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Using CMake to build an FLTK application


The Fast Light Tool Kit ("FLTK", pronounced "fulltick") is a cross-platform C++ GUI toolkit for UNIX®/Linux® (X11), Microsoft® Windows®, and MacOS® X. It is available from

In addition to the C++ programming interface, FLTK provides the Fast Light User Interface Designer, or FLUID, which is a graphical editor that is used to produce FLTK source code. FLUID edits and saves its state in .fl files. These files are text, and you can (with care) edit them in a text editor, perhaps to get some special effects.

The programs that I have written using FLTK have been personal projects, intended only for my own use on my Linux system, and I have only ever needed simple hand-crafted Makefiles to build them. However, one project looks like it might have a wider audience, but I have little experience with, or access to, the Windows® or MacOS® programming environments. Therefore I started looking for a cross-platform build environment to simplify the task and avoid potential problems. I had experimented with the GNU autotools suite (autoconf, automake, libtool) and was making slow progress, and then CMake came up in the conversation and I decided to investigate further.

After poring over the CMake documentation, and searching the Internet for clues, I eventually managed to glean enough nuggets of useful information to get the build system in place, for Linux at least. What surprised me was that if you distill down all of the different snippets, the required configuration is very short! This page is intended to help others in the same situation by collecting it all together.

Code Hierarchy


The main application code lives in foo.cxx. The FLTK callback functions live in callbacks.cxx and were created using a standard editor. The user interface layout is defined in ui.fl and was created using FLUID. The corresponding C++ code could have been written from within the interactive FLUID session, but regenerating it using the command line ensures that everything is consistent. The following simple Makefile shows the build process and dependencies:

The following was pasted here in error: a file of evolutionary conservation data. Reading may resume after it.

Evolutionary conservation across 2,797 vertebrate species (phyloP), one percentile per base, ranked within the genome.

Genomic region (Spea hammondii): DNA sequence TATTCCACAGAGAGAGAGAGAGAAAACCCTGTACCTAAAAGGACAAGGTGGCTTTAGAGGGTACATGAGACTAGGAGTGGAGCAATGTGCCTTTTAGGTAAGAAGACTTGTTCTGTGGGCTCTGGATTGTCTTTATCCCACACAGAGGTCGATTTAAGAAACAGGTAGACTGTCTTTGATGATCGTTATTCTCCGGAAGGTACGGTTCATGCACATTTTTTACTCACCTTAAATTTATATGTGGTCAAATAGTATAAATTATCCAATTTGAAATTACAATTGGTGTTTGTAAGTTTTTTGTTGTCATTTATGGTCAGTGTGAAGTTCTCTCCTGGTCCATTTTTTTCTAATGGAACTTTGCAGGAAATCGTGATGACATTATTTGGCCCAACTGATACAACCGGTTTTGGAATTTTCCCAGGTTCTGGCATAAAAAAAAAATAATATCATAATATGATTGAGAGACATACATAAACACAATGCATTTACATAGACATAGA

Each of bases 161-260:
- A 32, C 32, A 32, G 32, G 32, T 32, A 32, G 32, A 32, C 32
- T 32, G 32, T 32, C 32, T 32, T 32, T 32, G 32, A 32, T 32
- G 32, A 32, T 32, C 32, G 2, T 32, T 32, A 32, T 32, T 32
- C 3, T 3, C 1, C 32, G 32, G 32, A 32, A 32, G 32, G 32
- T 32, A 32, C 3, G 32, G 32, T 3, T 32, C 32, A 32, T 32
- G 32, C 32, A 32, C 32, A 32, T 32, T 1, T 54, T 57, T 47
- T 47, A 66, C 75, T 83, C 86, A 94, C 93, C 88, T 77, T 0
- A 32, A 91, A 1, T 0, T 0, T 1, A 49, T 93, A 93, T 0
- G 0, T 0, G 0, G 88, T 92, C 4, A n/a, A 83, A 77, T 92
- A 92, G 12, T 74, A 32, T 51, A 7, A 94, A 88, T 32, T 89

FLTK_CXXFLAGS = `fltk-config --cxxflags`
    FLTK_LDFLAGS = `fltk-config --ldstaticflags`

    foo:    foo.o ui.o callbacks.o
        g++ -o foo foo.o ui.o callbacks.o $(FLTK_LDFLAGS)

    foo.o:  foo.cxx ui.h
        g++ -c $(FLTK_CXXFLAGS) foo.cxx

    callbacks.o:    callbacks.cxx ui.h
        g++ -c $(FLTK_CXXFLAGS) callbacks.cxx

    ui.o:   ui.cxx ui.h
        g++ -c $(FLTK_CXXFLAGS) ui.cxx

    ui.cxx ui.h:    ui.fl
        fluid -c ui.fl

CMake configuration







    FLTK_WRAP_UI(Ui ui.fl)
    ADD_LIBRARY(Ui callbacks.cxx ${Ui_FLTK_UI_SRCS})

    ADD_EXECUTABLE(foo foo.cxx)


  • CMAKE_MINIMUM_REQUIRED - you could omit this line, but CMake will keep bugging you about it so you might as well include it!
  • FIND_PACKAGE(FLTK REQUIRED) - if you search the Internet you will find a bug report where this fails because it is looking for the include file FL/Fl.h instead of FL/Fl.H, but as this works on my Linux box it is clearly fixed.
  • FIND_PACKAGE(OpenGL REQUIRED) - the CMake scripting language is not case-sensitive, so you can also write find_package but the names of the things that you are looking for are case-sensitive. This can be confusing, especially when the CMake variables generated change case (e.g. ${OPENFL_LIBRARIES}).
  • FLTK_WRAP_UI(Ui ui.fl) - the first parameter is used as the prefix of a *_FLTK_UI_SRCS variable name that will contain the names of the C++ files corresponding to the FLUID files given in the remaining parameters. In this case ${Ui_FLTK_UI_SRCS} will contain ui.cxx and ui.h. Now that I am adding these notes, maybe it would have been better if I had chosen something a little less confusing than Ui for this example.
  • ADD_LIBRARY(Ui callbacks.cxx ${Ui_FLTK_UI_SRCS}) - the first parameter defines the name of a library target and the remaining parameters define the sources that are used to build that target. Note the use of the ${Ui_FLTK_UI_SRCS} variable defined by the previous step. The library target is called libUi.a on my system.
  • ADD_EXECUTABLE(foo foo.cxx) - the first parameter defines the name of an executable target, and the remaining parameters define the non-library sources that are needed for that target.
  • ADD_DEPENDENCIES(foo Ui) - tells CMake that the foo target depends on the Ui target, and therefore that foo must be built after Ui.
  • TARGET_LINK_LIBRARIES(foo Ui) - tells CMake that foo needs to be linked against the Ui library target.
  • TARGET_LINK_LIBRARIES(foo ${FLTK_LIBRARIES}) - tells CMake that foo needs to be linked against the libraries in the ${FLTK_LIBRARIES} variable. Where does this variable come from? It is defined as part of the FIND_PACKAGE(FLTK REQUIRED) call, but you can only find this out by looking at the Modules/FindFLTK.cmake that comes with the CMake installation, or by browsing the installed CMake documentation.
  • TARGET_LINK_LIBRARIES(foo ${OPENGL_LIBRARIES}) - see above. Required because my installation of FLTK needs to be linked against OpenGL.


This was my first exposure to CMake and took a bit of trial and error over the course of a weekend. If anyone has any comments on how to improve this configuration, or how to adapt it for non-Linux platforms, please let me know, or add a section to this page.